NASA has said it will provide coverage of the upcoming prelaunch and launch activities for the agency’s SpaceX Demo-2 test flight with NASA astronauts Robert Behnken and Douglas Hurley to the International Space Station.

In preparation for Demo-2, SpaceX has completed a number of major milestones for NASA’s Commercial Crew Program including an end-to-end test flights and in-flight launch escape capability.

SpaceX has also completed over 700 tests of the spacecraft’s SuperDraco engines, which fired together at full throttle can power Dragon 0.5 miles away from Falcon 9 in 7.5 seconds, accelerating the vehicle more than 400 mph. 

NASA and SpaceX are targeting 4:32 p.m. EDT Wednesday, 27th May, for the launch of the Demo-2 flight, which will be the first time a commercially built and operated American rocket and spacecraft will carry humans to the space station.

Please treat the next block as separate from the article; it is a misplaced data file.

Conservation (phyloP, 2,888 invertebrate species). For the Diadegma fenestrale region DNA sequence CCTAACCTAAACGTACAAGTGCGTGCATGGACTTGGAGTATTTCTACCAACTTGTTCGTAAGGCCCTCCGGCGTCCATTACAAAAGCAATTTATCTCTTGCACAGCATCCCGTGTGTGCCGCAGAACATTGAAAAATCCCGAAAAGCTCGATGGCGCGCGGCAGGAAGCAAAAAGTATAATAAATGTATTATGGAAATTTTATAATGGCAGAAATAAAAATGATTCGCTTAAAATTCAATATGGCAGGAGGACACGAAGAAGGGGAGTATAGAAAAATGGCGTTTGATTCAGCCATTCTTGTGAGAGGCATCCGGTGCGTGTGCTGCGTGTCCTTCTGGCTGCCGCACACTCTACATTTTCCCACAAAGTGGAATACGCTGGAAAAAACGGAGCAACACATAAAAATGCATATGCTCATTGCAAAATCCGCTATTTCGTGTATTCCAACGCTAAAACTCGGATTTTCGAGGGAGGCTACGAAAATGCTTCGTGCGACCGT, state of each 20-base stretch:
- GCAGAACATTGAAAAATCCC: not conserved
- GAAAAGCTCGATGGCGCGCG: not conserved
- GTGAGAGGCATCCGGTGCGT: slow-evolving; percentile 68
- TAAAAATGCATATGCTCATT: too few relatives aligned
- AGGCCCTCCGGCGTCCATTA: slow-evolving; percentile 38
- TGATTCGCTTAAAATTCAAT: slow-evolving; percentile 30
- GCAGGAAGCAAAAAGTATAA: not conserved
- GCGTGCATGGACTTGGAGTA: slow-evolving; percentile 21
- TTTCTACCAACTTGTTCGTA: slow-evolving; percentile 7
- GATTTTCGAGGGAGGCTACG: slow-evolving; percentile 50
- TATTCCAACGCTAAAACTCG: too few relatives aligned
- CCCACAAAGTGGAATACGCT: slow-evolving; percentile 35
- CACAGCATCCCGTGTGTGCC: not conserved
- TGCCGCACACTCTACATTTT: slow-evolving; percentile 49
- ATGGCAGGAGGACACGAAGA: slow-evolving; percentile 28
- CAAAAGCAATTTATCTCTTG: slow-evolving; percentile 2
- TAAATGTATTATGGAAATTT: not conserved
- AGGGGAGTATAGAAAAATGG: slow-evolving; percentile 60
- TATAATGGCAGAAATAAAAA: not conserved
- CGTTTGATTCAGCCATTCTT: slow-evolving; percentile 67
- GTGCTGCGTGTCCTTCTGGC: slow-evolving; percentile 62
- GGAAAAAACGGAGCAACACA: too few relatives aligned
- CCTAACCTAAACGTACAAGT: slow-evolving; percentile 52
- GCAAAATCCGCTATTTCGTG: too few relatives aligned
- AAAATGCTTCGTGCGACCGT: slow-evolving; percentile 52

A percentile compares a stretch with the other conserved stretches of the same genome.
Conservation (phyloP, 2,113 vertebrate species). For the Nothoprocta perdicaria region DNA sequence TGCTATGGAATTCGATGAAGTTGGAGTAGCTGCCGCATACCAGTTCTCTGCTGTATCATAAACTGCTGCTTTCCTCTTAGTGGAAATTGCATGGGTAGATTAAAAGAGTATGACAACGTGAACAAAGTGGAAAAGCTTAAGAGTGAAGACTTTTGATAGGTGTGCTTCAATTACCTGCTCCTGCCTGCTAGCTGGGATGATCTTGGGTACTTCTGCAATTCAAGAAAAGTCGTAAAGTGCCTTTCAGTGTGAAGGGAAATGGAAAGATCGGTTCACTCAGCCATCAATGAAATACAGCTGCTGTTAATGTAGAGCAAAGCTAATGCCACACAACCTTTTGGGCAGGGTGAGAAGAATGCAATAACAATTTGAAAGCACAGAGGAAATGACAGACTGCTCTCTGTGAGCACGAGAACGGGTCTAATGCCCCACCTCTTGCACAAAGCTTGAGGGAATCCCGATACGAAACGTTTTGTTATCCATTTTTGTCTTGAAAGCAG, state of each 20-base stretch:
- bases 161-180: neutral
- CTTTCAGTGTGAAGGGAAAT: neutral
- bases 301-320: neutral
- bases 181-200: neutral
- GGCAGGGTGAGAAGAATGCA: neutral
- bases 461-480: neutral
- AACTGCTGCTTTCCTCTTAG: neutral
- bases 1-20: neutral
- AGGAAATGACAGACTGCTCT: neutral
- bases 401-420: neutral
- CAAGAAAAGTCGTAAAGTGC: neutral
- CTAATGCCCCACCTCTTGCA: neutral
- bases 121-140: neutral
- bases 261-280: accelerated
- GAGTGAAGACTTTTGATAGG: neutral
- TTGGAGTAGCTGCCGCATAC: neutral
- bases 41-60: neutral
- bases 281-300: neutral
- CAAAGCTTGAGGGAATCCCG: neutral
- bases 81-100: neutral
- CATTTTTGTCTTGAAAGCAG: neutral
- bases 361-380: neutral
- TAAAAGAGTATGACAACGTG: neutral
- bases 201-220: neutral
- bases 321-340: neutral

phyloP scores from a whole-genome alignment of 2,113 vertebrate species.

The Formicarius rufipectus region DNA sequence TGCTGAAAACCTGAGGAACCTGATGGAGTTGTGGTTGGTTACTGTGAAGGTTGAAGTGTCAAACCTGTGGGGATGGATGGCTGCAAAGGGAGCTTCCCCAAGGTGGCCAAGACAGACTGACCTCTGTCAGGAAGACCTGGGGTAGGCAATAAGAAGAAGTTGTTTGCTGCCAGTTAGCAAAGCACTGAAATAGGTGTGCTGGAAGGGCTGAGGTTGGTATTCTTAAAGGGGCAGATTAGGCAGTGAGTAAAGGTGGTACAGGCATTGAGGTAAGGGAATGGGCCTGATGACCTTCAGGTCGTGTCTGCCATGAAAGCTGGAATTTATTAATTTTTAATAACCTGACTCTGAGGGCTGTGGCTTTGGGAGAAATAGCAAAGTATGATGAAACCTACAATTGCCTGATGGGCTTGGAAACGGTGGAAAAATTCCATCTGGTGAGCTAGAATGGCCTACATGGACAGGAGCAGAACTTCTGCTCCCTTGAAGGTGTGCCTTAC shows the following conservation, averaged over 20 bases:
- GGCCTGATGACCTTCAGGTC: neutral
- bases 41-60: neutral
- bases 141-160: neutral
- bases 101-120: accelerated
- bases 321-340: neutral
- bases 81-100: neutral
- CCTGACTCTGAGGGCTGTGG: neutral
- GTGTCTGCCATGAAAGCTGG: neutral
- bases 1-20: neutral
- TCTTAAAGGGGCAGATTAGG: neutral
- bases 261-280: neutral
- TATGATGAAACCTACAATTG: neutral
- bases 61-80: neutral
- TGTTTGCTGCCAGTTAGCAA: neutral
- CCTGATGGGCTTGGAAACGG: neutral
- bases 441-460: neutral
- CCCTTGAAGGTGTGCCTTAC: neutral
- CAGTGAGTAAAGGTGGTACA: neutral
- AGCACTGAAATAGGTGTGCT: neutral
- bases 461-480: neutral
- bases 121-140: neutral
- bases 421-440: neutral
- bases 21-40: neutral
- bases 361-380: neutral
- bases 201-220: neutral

The SpaceX Crew Dragon spacecraft will launch on a Falcon 9 rocket from historic Launch Complex 39A at NASA’s Kennedy Space Center in Florida. The Crew Dragon is scheduled to dock to the space station at 11:29am on Thursday 28th May.

The Falcon 9 is a hybrid liquid rocket in that in addition to the liquid oxygen, it burns rocket-grade kerosene in its two stages, the second of which is not reusable.

This will be SpaceX’s final test flight of NASA’s Commercial Crew Program and will provide data on the performance of the Falcon 9 rocket, Crew Dragon spacecraft and ground systems, as well as in-orbit, docking and landing operations.

The test flight also will provide valuable data toward NASA certifying SpaceX’s crew transportation system for regular flights carrying astronauts to and from the space station.